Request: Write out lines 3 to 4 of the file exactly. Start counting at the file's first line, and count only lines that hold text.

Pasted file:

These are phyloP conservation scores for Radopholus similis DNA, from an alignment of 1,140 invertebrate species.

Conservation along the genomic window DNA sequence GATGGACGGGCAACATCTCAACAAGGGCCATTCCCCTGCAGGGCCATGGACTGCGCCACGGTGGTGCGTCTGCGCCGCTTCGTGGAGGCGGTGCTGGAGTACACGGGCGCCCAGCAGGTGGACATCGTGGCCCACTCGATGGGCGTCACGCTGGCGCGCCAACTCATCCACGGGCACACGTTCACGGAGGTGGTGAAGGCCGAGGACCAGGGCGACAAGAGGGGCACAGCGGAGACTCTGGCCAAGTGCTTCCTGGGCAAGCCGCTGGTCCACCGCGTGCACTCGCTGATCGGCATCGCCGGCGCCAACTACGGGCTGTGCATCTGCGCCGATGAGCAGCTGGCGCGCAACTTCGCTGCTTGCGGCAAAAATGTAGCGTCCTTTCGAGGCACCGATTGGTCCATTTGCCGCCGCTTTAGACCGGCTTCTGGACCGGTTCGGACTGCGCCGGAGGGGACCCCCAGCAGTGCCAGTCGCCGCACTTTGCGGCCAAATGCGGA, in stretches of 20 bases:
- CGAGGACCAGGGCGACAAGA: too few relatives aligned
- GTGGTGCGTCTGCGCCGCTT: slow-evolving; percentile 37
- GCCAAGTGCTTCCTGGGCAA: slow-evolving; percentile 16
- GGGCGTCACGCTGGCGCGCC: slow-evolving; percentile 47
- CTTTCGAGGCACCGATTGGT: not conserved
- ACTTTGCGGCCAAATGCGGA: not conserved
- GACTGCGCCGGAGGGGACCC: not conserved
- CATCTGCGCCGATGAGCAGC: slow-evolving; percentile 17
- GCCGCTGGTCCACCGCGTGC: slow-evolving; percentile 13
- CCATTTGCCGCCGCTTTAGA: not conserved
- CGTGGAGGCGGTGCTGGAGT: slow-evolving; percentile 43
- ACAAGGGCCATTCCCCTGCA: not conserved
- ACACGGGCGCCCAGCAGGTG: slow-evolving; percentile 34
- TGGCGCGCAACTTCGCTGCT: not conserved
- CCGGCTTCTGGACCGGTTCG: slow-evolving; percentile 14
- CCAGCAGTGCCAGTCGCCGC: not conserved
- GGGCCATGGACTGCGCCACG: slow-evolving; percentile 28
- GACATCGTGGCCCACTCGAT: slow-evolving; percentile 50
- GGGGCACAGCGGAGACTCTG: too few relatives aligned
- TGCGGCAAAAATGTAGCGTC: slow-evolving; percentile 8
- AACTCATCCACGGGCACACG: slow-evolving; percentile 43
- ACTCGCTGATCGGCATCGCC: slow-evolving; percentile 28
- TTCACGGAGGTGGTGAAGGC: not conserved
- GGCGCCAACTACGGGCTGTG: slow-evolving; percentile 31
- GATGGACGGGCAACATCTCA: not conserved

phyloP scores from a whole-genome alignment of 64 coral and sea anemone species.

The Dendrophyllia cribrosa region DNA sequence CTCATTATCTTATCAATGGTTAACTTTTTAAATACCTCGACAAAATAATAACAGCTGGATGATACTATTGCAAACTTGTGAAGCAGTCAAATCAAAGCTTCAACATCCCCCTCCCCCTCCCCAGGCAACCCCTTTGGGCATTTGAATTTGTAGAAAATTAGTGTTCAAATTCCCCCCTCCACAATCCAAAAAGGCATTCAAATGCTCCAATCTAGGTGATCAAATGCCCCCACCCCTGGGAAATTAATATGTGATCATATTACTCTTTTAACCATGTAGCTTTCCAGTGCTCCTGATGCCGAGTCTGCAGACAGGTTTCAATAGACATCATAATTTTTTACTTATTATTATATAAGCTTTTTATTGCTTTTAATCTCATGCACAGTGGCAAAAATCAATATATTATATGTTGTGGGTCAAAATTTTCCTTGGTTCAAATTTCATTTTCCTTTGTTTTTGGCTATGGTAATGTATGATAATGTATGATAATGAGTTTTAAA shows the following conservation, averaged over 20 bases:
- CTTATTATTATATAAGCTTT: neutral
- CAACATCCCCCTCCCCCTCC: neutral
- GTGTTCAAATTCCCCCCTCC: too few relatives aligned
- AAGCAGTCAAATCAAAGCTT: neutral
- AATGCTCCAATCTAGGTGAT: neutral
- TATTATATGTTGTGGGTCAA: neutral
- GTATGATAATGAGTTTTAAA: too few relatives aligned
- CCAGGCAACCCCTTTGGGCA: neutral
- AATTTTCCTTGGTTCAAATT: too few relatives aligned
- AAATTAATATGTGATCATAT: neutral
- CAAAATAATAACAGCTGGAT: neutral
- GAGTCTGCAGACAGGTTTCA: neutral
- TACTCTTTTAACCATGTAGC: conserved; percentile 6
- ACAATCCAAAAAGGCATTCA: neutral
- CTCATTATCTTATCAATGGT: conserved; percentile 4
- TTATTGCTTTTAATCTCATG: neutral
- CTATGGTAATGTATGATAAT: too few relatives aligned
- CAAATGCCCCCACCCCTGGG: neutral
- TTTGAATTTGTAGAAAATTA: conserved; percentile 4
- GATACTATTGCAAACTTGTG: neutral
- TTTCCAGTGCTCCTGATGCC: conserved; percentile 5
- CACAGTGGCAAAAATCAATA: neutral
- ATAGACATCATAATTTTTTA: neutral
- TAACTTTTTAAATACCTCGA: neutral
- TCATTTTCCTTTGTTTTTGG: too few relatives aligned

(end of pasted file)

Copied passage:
- CGAGGACCAGGGCGACAAGA: too few relatives aligned
- GTGGTGCGTCTGCGCCGCTT: slow-evolving; percentile 37